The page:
Free Geek t-shirt doodles

Free Geek, a nifty community computer recycler and technology enabler that’s like a cross between Habitat for Humanity and that place in your high school basement where they piled up old computers and oscilloscopes, is designing a new T-shirt and asked for help from the community. Being far away from PDX and faced with the distinct possibility that I’d have to do real work on a lazy Sunday afternoon, I figured that the only way out was to make some sketches. If it’s useful, does it still count as procrastination? 🙂

I was relived to hear that “Designs don’t have to be polished, as long as the idea is clear.” I mean, I’ve designed a t-shirt before, but doing the inking of the design took near about as long as drawing the darn thing in the first place!

I first got off into this idea about a “back of the envelope” t-shirt — sort of a “the design is the shirt deal”. I though it appropriate to reference the WTFPL in this kind of design. And yes, the doodles are in fact on the back of an envelope:

designs-envelope-clean

At this point I found a real piece of blank paper (I still love envelopes — they have so much more character) and started a number of different ideas:

designs-paper-clean

First off we have this Bash Prompt kind of thing “volunteer@free-geek:~>“. I like the ambiguity of whether it’s a statement (“I’m a volunteer at Free Geek”) or a suggestion (“Please, volunteer at Free Geek!”). Next I toyed around with the pun of the make build utility and making a t-shirt. I guess that you could actually create a Makefile with a target “t-shirt” that would produce the image. That might be a little too geeky…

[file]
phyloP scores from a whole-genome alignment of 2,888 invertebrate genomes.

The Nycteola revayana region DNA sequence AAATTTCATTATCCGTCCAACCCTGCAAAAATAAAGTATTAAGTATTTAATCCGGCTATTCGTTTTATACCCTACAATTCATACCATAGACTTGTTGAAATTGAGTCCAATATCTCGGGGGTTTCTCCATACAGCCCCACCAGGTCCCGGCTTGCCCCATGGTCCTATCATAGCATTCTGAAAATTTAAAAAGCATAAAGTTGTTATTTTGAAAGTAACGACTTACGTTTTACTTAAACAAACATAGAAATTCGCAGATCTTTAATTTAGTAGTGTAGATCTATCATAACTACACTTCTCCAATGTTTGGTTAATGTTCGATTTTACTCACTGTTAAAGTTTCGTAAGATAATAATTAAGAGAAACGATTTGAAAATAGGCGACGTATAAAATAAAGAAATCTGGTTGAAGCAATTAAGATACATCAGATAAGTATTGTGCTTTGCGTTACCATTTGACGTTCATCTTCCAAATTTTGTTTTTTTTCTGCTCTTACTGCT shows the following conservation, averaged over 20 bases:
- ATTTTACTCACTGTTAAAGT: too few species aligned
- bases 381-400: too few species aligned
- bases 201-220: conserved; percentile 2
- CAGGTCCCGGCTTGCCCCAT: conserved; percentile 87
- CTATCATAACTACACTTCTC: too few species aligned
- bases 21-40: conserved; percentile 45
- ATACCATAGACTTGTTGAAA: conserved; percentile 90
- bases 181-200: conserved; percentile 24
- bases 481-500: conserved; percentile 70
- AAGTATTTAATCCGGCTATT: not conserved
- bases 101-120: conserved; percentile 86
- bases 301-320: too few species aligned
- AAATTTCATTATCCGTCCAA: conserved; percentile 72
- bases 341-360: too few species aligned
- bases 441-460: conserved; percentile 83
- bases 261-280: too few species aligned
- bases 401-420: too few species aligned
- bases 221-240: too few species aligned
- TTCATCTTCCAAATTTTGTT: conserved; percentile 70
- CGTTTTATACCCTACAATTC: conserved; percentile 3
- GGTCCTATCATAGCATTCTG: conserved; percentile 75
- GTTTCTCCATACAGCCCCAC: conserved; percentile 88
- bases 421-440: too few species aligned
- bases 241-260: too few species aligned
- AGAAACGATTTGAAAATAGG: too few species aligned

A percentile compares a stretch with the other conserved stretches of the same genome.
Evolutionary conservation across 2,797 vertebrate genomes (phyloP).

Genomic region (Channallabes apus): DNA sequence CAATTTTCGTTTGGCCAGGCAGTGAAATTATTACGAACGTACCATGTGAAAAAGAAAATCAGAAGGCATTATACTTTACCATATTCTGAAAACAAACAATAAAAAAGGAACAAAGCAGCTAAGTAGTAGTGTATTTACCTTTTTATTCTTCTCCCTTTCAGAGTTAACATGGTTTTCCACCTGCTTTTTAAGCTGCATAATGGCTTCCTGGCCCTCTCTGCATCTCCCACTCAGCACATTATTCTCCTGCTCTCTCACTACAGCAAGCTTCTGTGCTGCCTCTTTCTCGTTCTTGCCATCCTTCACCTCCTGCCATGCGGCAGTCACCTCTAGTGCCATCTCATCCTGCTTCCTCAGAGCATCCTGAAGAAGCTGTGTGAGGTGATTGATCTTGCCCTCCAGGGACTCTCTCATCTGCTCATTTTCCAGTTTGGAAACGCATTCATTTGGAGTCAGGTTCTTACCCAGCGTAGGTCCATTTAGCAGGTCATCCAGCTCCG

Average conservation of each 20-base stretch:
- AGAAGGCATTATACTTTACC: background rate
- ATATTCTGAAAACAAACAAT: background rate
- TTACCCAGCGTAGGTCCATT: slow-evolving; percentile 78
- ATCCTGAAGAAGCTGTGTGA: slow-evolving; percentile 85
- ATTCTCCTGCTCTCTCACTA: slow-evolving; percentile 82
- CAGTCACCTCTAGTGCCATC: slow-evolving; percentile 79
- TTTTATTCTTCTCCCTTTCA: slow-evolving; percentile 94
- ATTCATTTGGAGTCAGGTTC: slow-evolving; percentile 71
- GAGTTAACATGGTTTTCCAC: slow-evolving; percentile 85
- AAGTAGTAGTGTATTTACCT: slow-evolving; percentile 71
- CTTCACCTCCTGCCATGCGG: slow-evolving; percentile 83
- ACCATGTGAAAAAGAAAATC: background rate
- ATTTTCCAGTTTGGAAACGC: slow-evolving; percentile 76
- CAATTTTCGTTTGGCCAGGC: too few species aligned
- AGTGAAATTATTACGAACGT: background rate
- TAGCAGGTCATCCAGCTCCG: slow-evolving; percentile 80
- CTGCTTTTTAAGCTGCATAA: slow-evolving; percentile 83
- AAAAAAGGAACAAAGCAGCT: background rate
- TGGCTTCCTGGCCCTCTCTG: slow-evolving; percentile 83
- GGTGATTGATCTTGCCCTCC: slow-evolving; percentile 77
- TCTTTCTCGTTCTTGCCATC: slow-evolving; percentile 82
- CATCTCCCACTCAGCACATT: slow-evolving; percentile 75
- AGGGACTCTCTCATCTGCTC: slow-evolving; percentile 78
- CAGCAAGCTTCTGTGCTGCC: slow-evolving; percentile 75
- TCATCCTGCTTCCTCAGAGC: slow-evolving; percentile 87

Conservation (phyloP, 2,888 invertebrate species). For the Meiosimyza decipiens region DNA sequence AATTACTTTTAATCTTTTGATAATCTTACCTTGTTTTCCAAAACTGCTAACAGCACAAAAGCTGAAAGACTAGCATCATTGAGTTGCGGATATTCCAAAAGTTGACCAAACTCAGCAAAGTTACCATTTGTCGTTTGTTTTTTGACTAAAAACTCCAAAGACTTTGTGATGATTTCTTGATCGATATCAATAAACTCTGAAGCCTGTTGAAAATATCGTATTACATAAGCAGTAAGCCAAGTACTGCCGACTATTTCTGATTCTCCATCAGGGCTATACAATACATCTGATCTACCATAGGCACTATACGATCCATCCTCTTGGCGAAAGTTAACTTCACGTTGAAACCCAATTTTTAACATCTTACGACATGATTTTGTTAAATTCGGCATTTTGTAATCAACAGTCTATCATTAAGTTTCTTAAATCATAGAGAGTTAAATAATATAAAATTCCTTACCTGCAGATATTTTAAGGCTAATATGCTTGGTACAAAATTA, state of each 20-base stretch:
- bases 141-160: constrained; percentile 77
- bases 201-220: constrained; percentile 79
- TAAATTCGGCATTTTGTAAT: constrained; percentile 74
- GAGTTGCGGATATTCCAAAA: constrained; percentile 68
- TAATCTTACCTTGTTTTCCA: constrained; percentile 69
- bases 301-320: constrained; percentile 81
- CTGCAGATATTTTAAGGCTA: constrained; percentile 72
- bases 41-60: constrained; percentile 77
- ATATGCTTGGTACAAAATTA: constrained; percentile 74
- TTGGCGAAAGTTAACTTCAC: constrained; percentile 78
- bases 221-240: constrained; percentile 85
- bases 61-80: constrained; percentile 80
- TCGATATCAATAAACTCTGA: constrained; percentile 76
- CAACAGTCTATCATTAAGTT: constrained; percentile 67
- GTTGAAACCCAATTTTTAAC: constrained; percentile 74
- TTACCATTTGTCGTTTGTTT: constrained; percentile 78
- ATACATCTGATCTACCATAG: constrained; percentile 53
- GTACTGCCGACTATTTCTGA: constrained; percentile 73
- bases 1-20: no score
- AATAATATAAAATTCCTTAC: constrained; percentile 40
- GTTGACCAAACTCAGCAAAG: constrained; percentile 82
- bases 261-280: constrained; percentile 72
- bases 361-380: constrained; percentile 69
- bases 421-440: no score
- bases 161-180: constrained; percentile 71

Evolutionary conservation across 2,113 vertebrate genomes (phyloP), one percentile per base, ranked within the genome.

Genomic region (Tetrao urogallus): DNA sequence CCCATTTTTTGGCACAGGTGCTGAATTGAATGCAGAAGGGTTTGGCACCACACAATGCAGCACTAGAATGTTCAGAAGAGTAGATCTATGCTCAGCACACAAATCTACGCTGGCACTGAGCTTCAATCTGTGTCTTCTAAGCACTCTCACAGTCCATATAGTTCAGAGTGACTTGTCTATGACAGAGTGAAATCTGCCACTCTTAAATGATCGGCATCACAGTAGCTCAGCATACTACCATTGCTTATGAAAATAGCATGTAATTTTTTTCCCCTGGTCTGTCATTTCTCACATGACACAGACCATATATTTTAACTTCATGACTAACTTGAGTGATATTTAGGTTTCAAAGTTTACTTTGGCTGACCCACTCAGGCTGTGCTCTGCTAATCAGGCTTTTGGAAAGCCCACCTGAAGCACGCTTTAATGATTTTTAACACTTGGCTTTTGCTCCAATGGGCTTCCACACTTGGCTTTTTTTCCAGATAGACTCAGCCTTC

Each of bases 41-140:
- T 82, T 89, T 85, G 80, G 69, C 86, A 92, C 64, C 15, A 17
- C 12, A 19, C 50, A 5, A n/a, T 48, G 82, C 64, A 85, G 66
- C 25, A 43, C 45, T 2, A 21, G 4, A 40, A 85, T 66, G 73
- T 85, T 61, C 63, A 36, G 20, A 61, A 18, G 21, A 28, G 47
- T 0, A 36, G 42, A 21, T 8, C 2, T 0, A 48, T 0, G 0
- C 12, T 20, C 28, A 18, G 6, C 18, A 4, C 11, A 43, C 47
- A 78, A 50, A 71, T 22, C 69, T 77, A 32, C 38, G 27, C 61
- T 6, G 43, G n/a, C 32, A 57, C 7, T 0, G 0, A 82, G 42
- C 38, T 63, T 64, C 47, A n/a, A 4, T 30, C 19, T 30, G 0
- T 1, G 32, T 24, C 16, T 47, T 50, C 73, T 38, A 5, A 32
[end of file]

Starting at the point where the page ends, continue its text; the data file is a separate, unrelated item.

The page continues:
Free Geek is all about building things — building computers, building a community, building peoples’ knowledge and comfort with technology, etc… — so I figured that maybe the T-shirt should have some kind of work-in-progress feel to it. Sort of a build-your-own thing. That’s where the idea of having a motherboard (or just some circuit board) that’s missing a chip or two. I tried to figure out which letter in “FREE GEEK” was least disruptive to have missing and I thought that “FREE  EEK” was rather amusing. Perhaps on the back there could be an actual mouse using a computer and saying “EEK!” ?

The last idea I came up with was a bit of a nod to the Free Software people and the Free Software that makes the work of Free Geek possible. We’ve got a sort of headless, multi-legged Free Geek character standing on the shoulders of a line of people holding hands. Each person on the bottom row has a letter on their shirt, spelling out the word “FREE SOFTWARE”, and the people on the ends are holding hands with the Free Geek blob on top. On the back of the shirt we’d have a nod to Newton with the famous “Standing on the shoulders of giants”. I like this last idea as it gives credit to the developers and projects that facilitate computer reuse and make open computer technology possible. I did this sketch somewhat hastily, but I could imagine that in a final design that we could give some of the people in the bottom row some pieces of flair indicating that they were a part of Ubuntu or the Linux kernel or the Gnu folks or whatnot.

All done.

Well, almost. Matthew Harris replied to the original post about T-shirt designs and mentioned a Magic the Gathering card called the “Patagia Golem” that “can cause release of Thaumatological Sulphur and Necromantic Ether into the water supply,” and I just had a hankering to draw a picture for that. I mean if Free Geek can prevent heavy metals like mercury, cadmium, and arsenic from entering the drinking water by proper recycling procedures, maybe Free Geek can prevent the release of other toxic agents into the water — like Thaumatological Sulphur:

thaumatological-clean

It just goes to show that even in magical lands you still have to worry about Combined Sewer Overflow.

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